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I need to figure out a regular expression to delete all lines that do not begin with either "+" or "-".

I want to print a paper copy of a large diff file, but it shows 5 or so lines before and after the actual diff.

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Why can't you just regenerate the diff and tell it to reduce the # of context lines? –  JSBձոգչ Nov 12 '09 at 20:50
For what I just suggested, the command is diff -c 0 -u 0 –  JSBձոգչ Nov 12 '09 at 20:56

6 Answers 6

up vote 22 down vote accepted



Here is the English translation:

globally do something to all lines that do NOT! match the regular expression: start of line^ followed by either + or -, and that something to do is to delete those lines.

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Great, thanks! This is a good fix. –  mager Nov 12 '09 at 21:45
if you want to save one keystroke: ':v' is a synonym to ':g!' :) –  Leonardo Constantino Nov 13 '09 at 17:21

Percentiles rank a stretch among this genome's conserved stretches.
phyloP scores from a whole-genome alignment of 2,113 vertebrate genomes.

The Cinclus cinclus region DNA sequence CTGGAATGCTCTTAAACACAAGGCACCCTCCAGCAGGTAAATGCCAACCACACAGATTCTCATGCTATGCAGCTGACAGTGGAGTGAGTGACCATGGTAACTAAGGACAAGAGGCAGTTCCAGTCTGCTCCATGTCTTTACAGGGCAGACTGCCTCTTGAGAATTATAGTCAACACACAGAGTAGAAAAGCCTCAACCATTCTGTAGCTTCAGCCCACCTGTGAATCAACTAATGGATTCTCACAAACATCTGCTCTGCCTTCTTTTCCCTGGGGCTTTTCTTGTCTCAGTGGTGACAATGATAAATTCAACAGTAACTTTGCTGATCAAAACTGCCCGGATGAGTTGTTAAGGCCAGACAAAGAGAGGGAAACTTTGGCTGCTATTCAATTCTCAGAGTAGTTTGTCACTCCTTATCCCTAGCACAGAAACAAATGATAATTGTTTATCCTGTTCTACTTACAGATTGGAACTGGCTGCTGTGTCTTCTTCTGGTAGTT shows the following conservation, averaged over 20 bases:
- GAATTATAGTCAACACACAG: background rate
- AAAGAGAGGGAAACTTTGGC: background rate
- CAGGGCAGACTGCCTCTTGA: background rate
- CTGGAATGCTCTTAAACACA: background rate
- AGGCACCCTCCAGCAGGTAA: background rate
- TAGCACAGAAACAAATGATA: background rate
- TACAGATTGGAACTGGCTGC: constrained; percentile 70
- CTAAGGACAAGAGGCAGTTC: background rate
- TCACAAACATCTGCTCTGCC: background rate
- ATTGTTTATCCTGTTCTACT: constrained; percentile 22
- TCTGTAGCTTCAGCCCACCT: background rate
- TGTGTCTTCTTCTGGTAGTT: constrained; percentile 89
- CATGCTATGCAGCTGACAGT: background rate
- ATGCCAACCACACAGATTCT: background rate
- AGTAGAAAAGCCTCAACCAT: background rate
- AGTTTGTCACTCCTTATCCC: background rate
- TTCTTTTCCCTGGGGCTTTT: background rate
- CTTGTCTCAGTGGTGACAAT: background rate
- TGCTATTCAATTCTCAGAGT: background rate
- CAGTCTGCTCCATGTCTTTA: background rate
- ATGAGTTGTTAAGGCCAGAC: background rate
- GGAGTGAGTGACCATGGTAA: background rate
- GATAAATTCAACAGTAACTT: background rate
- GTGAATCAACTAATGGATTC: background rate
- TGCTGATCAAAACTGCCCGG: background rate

That saves two keystrokes! Shift, 1. Neat. –  Marcin Nov 13 '09 at 20:35
works perfectly! –  Simon Guo Apr 26 '13 at 15:50

sed -e '/^[^+-]/d'

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diff -u <some args here> | grep '^[+-]'

Or you could just not produce the extra lines at all:

diff --unified=0 <some args>

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cat your_diff_file | sed '/^[+-]/!D'
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useless use of cat: sed accepts filenames as arguments –  Dennis Williamson Nov 12 '09 at 22:13
Agree for this particular case. I typically use cat when using a long chain of sed commands to incrementally filter out data. If I have too big a data file to begin with, I replace cat with head -100 and the remaining part stays the same. –  Joy Dutta Nov 12 '09 at 22:42
egrep "^[+-]" difffile >outputfile

Instead of deleting everything that doesn't match you show only lines that match. :)

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You definitely need another caret and may not need "e" or quotes. This works for me: grep ^[^+-] –  Dennis Williamson Nov 12 '09 at 22:17

If you need to do something more complex in terms of regular expressions, you should use this site: http://txt2re.com/

it also provides code examples for many different languages.

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Thanks!! This is awesome!! –  mager Nov 12 '09 at 20:57

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